Leinier Domínguez: the leader of the continental ranking in chess
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- Culture and Traditions
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- 12 / 21 / 2009
Cuban Leinier Domínguez, a rightful heir to genial Jose Raul Capablanca''s legacy, is nowadays the great paradigm of Latin American chess and the leader of the continental ranking.
Born on September 23, 1983, in Guines, a village located some 52 kilometres to the south of Havana, Dominguez was encouraged by his father, from his early childhood, to try his hand at chess.
In 1992, he won the national championship in the 11-12 year-old category followed, some months later, by the trophy in the National School Games.
Successes kept on coming his way, and the Guines' idol did not take long to achieve the International Master title when he was 14 years and 241 days old; the youngest in the history of Cuban chess.
Being just fifteen, he had already gotten half a norm as Grand Master (GM), and he definitely achieved the highest level at the 2001's Aosta Open in Italy.
In 2002, he won his first home senior crown; the others being in 2003 and 2006, and he also outdid the 2 thousand 600 ELO plateau; the first Cuban player under twenty ever to reach that ceiling.
His definitive excitement came into being at the Tripoli's World Championship in 2004, when he advanced up to the quarter finals, where he was outplayed in rapid matches by Azerbaijani Teimour Radjabov, in a seven-game match.
The first two rapids ended in a tie, just the same as the two blitzes. Finally the seventh one was decided by the Armageddon System, in which the Cuban player, moving the white pieces, was compelled to win, but it finished in a tie, thus Radjabov
could ascend to the semi-finals.
Never before any other Cuban, after Capablanca, had been so close to the universal throne in a world champion since 1921 to 1927.
Dominguez had a dismal 2005 season. He started with a 2 thousand 661 ELO rate and as number 41 worldwide, but he played awfully in some tournaments, thus falling down up to a 2 thousand 635 ELO coefficient and echelon 75.
However, he could recover and got his best result ever at the 2006's Barcelona Magisterial, where he won the crown with eight points out of nine; thus outmatching talented Ukrainian GM Vassily Ivanchuk and eight other powerful chess players.
In 2008, he finished in a tie, in points, at the top of the extremely hard tourney for Great Masters held in Biel, Switzerland, but he lost the first prize of the event to his counterpart in points, Russian GM Evguenni Aleksev, because his untying coefficient was lower.
Afterwards, he took part in the Championship of Clubs in Spain, where he collected three points out of five, and, in July that year, he held position 25 in the world ranking on account of his two thousand 708 ELO points.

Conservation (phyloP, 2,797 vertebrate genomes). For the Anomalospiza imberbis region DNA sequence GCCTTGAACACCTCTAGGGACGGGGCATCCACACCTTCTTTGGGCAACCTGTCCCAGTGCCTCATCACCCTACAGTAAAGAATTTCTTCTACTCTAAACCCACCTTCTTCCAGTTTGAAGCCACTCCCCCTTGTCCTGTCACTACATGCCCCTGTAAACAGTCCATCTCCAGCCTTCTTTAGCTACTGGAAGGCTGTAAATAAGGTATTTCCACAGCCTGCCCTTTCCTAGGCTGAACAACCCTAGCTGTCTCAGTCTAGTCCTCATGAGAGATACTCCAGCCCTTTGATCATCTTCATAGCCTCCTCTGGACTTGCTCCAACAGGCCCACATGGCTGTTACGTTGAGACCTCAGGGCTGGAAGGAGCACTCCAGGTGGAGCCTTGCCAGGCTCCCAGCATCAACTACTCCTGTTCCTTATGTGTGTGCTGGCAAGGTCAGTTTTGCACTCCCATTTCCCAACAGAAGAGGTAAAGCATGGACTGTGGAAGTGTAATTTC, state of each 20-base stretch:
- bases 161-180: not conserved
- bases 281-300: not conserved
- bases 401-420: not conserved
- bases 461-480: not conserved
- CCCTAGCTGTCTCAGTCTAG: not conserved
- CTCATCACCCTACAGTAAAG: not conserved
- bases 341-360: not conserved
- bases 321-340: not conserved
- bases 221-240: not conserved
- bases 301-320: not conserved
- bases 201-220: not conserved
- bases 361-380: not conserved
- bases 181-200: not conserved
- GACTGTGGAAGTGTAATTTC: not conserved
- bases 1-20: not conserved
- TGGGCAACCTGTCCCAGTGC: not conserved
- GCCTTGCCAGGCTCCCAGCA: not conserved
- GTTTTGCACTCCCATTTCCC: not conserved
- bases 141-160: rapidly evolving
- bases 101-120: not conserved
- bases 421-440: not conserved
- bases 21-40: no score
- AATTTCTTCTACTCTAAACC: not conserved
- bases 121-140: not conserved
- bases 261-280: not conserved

That figure, which ratified him as number one in Cuba and Latin America, turned him into the first Cuban to surpass the barrier of two thousand 700 ELO points after Capablanca.
That very year, Domínguez stamped a new page in the history of Cuban chess, as he conquered the World Blitz Championship, after finishing unbeatable with 11.5 points due to eight wins and seven ties in a tournament that gathered some of the
planet's most outstanding players.
The Cuban Great Master defeated, among others, Russian players Alexander Grischuk and Alexander Morozevich, the latter being the runner-up in the world.
He also beat French Vlad Tkachev, Israeli Boris Gelfand, Egyptian Amim Bassem, Hungarian Judith Polgar, Azerbaijani Shakhriyar Mamediarov and Kazakh Murtas Kazhgaleev.
His ties were against former champion of the tournament Vassily Ivanchuk, Indian Krihrian Sasikiran, Russians Sergey Rublevsky and Peter Svidler, Azerbaijani Teimor Radjabov and US player Gata Kamsky.
This season can be regarded the most demanding in the international competitive arena for Dominguez, who seized the sixth post at the Dutch Wijk aan Zee tournament, one of the four Grand Slams of the year, and fifth at the M-Tel Master
Supercontest, in Bulgaria.
Moreover, he became the second Latin American player who took part in the highly demanding Linares Tournament, in Spain.
He won the 44th International Jose Raul Capablanca in Memoriam tournament, and finished unbeatable at the first Cuban table during the Mendes' team Pan-American in Brazil.
He attended the recent World Blitz Championship in Khanty-Mansiysk (Russia) to defend his crown, but he finished 13th with 20 points as a result of 14 wins, 12 ties and 16 losses. With this performance he returned to Havana with 2,719 ELO coefficients.